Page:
One of Canada’s top guitar ensembles, Montreal Guitar Trio, have been breaking down classical music conventions since the group formed 15 years ago.
“We try to do something original with three guitars,” said Sébastien Dufour, who formed the trio with Marc Morin and Glenn Levesque while they were studying classical guitar at the University of Montreal in the late ‘90s. “Since the beginning we’ve been experimenting a lot on the guitars, and doing a lot of different sounds.”
Expanding on their classical background, the threesome have evolved over the years to include a wide array of influences as diverse as California surf, Andean folk and Brazilian samba and recently started including vocals by Levesque.
While the trio, commonly referred to as MG3, typically play on nine-stringed guitars, they have started implementing other lute instruments into their shows like the mandolin, electric bass and even the centuries-old Bolivian charango, traditionally made with an armadillo shell. If that’s not enough, they’ve even taken to mimicking the sound of different instruments like the sitar or pear-shaped Arabian oud by tinkering with the tuning of their guitars.
“This is the purpose of our band,” said Dufour. “To try and be innovative and explore a new path with guitars.”
Having toured in dozens of countries around the world, the band is a musical sponge of sorts; drawing on influences from every new locale they visit before reflecting it back into their compositions.
“Our experimentation sessions are always going on during the tour, so our hotel rooms are the best place for us to compose, especially when we go to a more remote place that’s off the beaten path. Those kinds of places are a good source of inspiration for us,” said Dufour, highlighting two trips the band has made to Estonia throughout their careers. “Being there, on the spot, trying to recreate the essence of what’s surrounding you is a great way to bring some new ideas into the composition.”
Along with their original songs, which will make up the entirety of their forthcoming album, the follow up to last spring’s Cambria, MG3 have tackled many a cover over the years, including one of the most beloved songs of all time, The Beatles While My Guitar Gently Weeps.
“What you’re obligated to do when you play this kind of big hit like The Beatles is create something new. We really try to bring a new version, so there’s a lot of other influences mixed into that song,” said Dufour. The song rollicks from a psychedelic Pink Floyd-esque intro into a bouncy reggae style, said Dufour. “When you work with a masterpiece, there’s a lot of good material already in it, so it’s pretty easy to do something with it. It brings you a lot of ideas of arrangement and composition, because the basic material is really good.”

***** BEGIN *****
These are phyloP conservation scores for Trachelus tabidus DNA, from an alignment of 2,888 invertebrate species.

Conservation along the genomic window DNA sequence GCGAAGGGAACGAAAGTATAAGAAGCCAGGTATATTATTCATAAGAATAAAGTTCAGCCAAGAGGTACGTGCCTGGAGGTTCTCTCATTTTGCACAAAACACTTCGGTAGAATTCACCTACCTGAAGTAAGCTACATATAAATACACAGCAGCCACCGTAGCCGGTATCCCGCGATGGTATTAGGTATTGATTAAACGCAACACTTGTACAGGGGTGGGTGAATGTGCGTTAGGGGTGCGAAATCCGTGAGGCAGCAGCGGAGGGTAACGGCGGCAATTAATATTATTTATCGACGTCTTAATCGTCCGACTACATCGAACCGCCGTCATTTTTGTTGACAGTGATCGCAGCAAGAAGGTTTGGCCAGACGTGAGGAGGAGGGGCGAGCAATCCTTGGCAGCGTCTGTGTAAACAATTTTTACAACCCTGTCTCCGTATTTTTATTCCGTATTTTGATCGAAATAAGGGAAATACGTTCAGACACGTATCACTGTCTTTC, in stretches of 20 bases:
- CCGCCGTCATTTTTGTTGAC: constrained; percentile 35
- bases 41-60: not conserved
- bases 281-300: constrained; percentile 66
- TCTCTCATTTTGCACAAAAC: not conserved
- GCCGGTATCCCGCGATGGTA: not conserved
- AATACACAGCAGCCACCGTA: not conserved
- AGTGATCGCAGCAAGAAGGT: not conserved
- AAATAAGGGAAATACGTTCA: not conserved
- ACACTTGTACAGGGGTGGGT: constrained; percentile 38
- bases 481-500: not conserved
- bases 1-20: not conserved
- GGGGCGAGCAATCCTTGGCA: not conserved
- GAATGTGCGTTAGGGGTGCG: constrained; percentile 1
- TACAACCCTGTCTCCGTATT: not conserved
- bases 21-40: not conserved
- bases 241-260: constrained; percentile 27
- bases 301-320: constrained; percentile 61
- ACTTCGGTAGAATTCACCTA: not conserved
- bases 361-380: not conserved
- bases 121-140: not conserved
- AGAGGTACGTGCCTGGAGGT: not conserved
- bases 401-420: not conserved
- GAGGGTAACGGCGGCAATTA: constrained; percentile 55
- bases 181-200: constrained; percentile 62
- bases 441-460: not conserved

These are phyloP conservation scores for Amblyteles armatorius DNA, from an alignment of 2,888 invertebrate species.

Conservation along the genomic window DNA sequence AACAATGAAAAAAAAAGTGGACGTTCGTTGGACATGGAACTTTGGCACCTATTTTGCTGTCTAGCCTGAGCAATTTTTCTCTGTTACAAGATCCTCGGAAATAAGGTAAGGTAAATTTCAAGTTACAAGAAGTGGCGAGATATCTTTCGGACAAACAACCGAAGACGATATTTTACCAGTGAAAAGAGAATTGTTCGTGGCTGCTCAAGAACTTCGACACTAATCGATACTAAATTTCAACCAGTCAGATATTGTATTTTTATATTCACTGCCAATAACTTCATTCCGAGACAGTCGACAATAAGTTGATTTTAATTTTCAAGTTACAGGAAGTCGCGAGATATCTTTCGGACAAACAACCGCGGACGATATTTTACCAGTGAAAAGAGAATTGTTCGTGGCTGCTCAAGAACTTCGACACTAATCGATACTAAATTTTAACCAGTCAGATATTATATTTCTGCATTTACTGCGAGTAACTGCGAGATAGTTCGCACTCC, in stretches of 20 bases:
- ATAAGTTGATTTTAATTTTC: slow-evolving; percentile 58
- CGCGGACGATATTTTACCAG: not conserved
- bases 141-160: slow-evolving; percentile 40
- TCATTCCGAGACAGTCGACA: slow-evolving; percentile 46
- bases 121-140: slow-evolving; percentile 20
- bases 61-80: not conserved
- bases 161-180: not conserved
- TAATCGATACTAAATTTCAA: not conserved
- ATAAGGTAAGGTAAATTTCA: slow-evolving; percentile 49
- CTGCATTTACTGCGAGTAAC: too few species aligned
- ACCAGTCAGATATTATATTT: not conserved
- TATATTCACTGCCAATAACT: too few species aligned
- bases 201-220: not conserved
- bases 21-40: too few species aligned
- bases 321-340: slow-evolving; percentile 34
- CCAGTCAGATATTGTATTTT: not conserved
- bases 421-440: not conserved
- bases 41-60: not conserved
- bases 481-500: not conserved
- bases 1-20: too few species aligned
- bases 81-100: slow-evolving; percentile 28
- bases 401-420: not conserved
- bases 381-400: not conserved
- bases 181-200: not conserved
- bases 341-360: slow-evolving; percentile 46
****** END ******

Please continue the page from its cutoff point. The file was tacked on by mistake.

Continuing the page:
The trio’s evolution doesn’t stop at their music, with their live performances lauded by fans and critics alike. Harkening back to their classical education in Montreal, Dufour said they “felt there was something wrong with the formula of a classical concert” and strove to make their concerts more engaging and humorous for audiences.
“A good show is a communication between you and the audience,” said Dufour. The group will often reveal the origin of their songs, explain the composition process and detail the band’s history during their concerts. “If you just get onstage, play your music, say a few words and people are getting out of your show and don’t really know a bit about each of the personality’s of the guy, for us it’s not the concept of our show.”
Fans across the Western and Southern United States will get a taste of MG3’s live performances this year when they join the California Guitar Trio for an extensive tour. Dufour is also excited about MG3’s first trip to China this June, after which they plan to record their upcoming album.
Check out the Montreal Guitar Trio’s first performance in Whistler in over eight years at Millennium Place Saturday (Jan. 19) at 8 p.m. Tickets are $25 for adults, $23 for seniors and students and $21 for Whistler Arts Council members. They’re available at Millennium Place or at www.artswhistler.com.